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Jul 20, 2019

Here in the Macro ‘n Cheese clubhouse, whenever we think we fully comprehend neoliberalism, a guest comes along with a whole new range of insights. Scott Ferguson is just that kind of guest. His main area of interest is culture and he makes some surprising observations about our ingrained misunderstanding of money and how it relates to politics, art, and our very experience of modern life. Neoliberalism structures our innermost thoughts, feelings, and desires.
 
Ferguson traces the roots of neoliberalism back through what he calls the “big L” liberalism of Adam Smith and the class warfare waged against the aristocracy by the merchant and industrial class. The “small L” liberalism of FDR and post WWII mid-century America played a role as well. By the 1970s, neoliberalism grew as a reaction to the gains made by the civil rights, labor, and anti-war movements. Power needed to be locked down and consolidated. The neoliberal narrative of scarcity flourished.
 
Money can be legitimately seen as our oxygen. It is the centralized medium that connects us to one another. But we don’t have a culture that affirms this view. In songs and films, money is related to greed and, whether this is seen as a positive or negative quality, it is always portrayed as a zero sum game. There must be winners and losers. This is as true of our popular culture as our political rhetoric.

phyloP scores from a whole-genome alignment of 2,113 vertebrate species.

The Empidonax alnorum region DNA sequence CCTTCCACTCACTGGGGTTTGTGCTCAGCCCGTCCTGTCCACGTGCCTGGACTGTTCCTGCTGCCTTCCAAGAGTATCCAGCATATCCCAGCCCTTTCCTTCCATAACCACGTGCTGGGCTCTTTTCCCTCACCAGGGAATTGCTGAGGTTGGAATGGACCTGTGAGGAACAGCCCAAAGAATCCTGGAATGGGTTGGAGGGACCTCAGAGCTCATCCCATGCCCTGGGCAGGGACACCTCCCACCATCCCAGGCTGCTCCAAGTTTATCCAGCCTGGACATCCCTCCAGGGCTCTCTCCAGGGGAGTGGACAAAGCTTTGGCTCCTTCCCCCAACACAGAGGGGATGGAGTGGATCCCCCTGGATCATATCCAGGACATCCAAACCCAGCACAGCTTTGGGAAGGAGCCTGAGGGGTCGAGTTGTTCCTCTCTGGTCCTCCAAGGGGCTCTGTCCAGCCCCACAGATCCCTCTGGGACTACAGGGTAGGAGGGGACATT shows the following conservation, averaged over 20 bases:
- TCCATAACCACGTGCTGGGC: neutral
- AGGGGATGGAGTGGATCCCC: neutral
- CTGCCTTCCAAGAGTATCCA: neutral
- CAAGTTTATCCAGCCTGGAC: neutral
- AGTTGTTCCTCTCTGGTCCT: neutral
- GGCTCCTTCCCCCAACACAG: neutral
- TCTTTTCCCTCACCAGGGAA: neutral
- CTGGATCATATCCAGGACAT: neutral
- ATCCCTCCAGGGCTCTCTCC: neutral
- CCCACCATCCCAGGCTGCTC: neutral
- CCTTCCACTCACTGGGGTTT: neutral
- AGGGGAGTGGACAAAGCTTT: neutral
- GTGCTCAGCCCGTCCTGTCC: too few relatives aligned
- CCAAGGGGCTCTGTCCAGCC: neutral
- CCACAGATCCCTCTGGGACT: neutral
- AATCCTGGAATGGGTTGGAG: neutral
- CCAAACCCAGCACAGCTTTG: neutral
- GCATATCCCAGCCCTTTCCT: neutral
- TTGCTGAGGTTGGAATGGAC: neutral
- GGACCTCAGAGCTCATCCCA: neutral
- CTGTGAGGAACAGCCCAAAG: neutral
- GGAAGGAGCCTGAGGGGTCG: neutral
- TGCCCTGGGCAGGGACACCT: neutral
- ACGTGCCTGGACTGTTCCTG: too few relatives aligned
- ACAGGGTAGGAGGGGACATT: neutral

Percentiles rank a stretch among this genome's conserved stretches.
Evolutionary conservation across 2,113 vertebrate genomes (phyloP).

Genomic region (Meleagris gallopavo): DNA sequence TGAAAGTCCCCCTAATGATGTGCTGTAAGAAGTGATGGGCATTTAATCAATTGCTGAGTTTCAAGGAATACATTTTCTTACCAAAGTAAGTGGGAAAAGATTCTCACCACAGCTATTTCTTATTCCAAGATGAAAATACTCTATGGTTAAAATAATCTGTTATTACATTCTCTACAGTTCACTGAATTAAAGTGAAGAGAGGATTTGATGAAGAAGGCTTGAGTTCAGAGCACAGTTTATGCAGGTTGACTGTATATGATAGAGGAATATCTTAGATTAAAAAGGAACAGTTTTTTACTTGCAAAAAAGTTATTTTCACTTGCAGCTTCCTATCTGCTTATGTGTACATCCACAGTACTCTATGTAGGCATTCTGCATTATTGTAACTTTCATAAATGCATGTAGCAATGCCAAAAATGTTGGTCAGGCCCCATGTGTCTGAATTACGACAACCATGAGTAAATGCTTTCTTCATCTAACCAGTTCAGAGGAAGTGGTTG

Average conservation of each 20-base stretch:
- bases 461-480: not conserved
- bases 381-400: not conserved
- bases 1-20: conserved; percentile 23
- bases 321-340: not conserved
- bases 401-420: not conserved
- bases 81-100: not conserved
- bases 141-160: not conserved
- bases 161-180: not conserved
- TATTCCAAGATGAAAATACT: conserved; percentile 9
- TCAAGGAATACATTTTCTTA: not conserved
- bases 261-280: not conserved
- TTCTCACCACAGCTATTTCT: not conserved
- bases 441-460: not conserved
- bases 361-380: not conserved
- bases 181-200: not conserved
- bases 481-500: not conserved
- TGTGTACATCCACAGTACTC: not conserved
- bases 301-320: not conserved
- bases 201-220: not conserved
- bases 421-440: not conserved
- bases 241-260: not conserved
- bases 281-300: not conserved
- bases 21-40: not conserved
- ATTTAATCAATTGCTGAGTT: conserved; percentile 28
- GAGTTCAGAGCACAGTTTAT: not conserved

Despite the enormity of the problem, Ferguson sees this as an exciting time. The current paradigm crisis is exposing cracks in the neoliberal foundation. Activist groups are aligning with the modern money movement and, for the first time in decades, rejecting the mythology of scarcity. The clarity of focus and purpose in proposals like the Green New Deal and the federal job guarantee can ultimately change the debate so it is about abundance rather privation.
 
Scott Ferguson is Associate Professor of Film and Media Studies in the Department of Humanities and Cultural Studies at the University of South Florida, Research Scholar at the Global Institute for Sustainable Prosperity, co-director of The Modern Money Network Humanities Division, and producer of the Money on the Left podcast.
 
Follow him on Twitter @videotroph
Money on the Left Podcast  https://www.buzzsprout.com/172776
 
Check out his book, Declaration of Dependence
https://www.nebraskapress.unl.edu/university-of-nebraska-press/9781496201928/